BH & G days were the ‘best’
I’VE worked for many businesses over my life. Most of them were involved in the media and my jobs were all on the advertising sales side.
Over the years I worked for television, radio, newspapers and magazines. The happiest four years of my life were spent working on a publication that most of you would know – Better Homes and Gardens.
BH & G was in turn owned by Family Circle – a huge success and an innovation in its day, which has sadly fallen by the wayside. Family Circle was the first publication to be placed at supermarket check-outs. They said it would never work. Hah!
Selling ads into BH & G was easy because it was/is a great publication and flogging something you believe in is three quarters of any sales job. But more than these terrific publications, it was the work environment that has kept those days so close to my heart.
I joined the company in 1979 and BH & G was just six months young. The boss was John Southam – better known to us as Big Dad. John had kicked the company off in Australia with a half million dollar cheque placed into his account by The New York Times, who owned Circle in America. That’s trust!
John’s motto was ‘work hard, play hard’ and boy did we! The conference room was lovingly called the Play Room and was open for drinks every afternoon at 5p, and 4.30pm on Fridays. This was not just a beer or wine but top shelf, and it gave me a taste for highball glasses of Stolichnaya Vodka with a splash of tonic on top.
Often the hangers-on would kick on to dinner somewhere after a drink or six – and often it would be Jack Southam joining us and picking up the tab. These evenings could go until the wee small hours and getting up in time for work the next day was difficult – to put it mildly. Jack though would always be there by 8.30 and be as bright as a button.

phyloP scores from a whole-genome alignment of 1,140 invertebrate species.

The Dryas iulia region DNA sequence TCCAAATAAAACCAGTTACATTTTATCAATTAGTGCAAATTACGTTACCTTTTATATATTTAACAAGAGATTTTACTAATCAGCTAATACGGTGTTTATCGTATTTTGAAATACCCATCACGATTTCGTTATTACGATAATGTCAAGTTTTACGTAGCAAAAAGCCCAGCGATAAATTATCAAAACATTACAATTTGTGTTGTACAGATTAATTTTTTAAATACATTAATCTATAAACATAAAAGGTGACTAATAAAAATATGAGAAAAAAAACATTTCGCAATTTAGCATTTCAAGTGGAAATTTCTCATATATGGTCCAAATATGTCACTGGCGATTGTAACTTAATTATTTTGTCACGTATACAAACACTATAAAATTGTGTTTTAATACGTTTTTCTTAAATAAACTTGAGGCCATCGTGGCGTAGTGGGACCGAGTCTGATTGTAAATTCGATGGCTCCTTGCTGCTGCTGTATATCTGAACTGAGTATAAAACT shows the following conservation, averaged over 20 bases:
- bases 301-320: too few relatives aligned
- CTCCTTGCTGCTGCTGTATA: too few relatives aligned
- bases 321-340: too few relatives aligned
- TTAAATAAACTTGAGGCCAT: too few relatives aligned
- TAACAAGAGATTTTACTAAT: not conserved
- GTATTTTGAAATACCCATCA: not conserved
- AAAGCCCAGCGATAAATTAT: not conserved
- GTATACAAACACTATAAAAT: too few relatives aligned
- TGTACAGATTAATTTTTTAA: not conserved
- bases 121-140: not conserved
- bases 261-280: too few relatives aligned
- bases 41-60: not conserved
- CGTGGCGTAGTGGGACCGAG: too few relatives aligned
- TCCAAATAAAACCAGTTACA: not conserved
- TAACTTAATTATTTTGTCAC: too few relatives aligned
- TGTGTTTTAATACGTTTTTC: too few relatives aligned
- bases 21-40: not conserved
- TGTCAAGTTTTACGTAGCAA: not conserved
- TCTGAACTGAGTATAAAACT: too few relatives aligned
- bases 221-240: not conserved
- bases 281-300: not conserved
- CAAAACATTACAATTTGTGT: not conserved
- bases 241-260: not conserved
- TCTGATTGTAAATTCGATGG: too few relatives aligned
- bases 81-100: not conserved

It was years later that we realised that come 9am when he was ‘in meetings’ and couldn’t be disturbed, that he was pushing up Zeds in the boardroom.
Family Circle by name and by nature. It was almost an unwritten rule that everyone was having an affair with everyone else – and that after six months we’d all take one step to the right and kick on. Yep, we were incestuous and we revelled in it. There was one Sales Director who frowned upon this inter-company ‘frivolity’ and sacked his secretary when he discovered she was having a relationship with another work colleague. Not a problem. That colleague’s boss promptly hired her back and the Circle continued unabated.
When our anti-affair Sales Director resigned to move to greener pastures we in the advertising department thought long and hard about a farewell present. The result was the picture accompanying this column. He left and started a successful business in Brisbane and that picture took pride of place on the wall behind his desk.
The ad industry had a Netball competition and our girls decided to form a team. I was elected team manager and Pete Gray was the coach. Our roles consisted of making them run around at training while we consumed a slab of beer. We won the comp that first year so the girls quit, having reached the pinnacle.
Those were the days when our job meant taking clients to lunch five days a week. It was tough but someone had to do it. We had company cars but were also supplied with a book of Cab Charge dockets. John Southam’s rule was Do Not Drink and Drive; this long before it became commonplace.
We were paid monthly which in my case meant two great weeks followed by two starving ones. I’d often have to go to ‘Doobie’, the BH & G accountant and ask for an advance on my expenses to take a client to lunch.
After giving me a hard time he’d say, “Who’s the client and where are WE going?” Everyone got to share in the company’s expenses.
I left the company in 1983 to travel and work overseas for a couple of years and went on to other companies in the industry, but none of them held a candle to the camaraderie (and more) that we shared at Circle.
Many years later there was a reunion and 97% of the folk I’d worked with turned up – the other 3% having passed away.
It’s been 37 years since I worked there and, whatever else I’ve done in my life, those four years were the absolute best ever.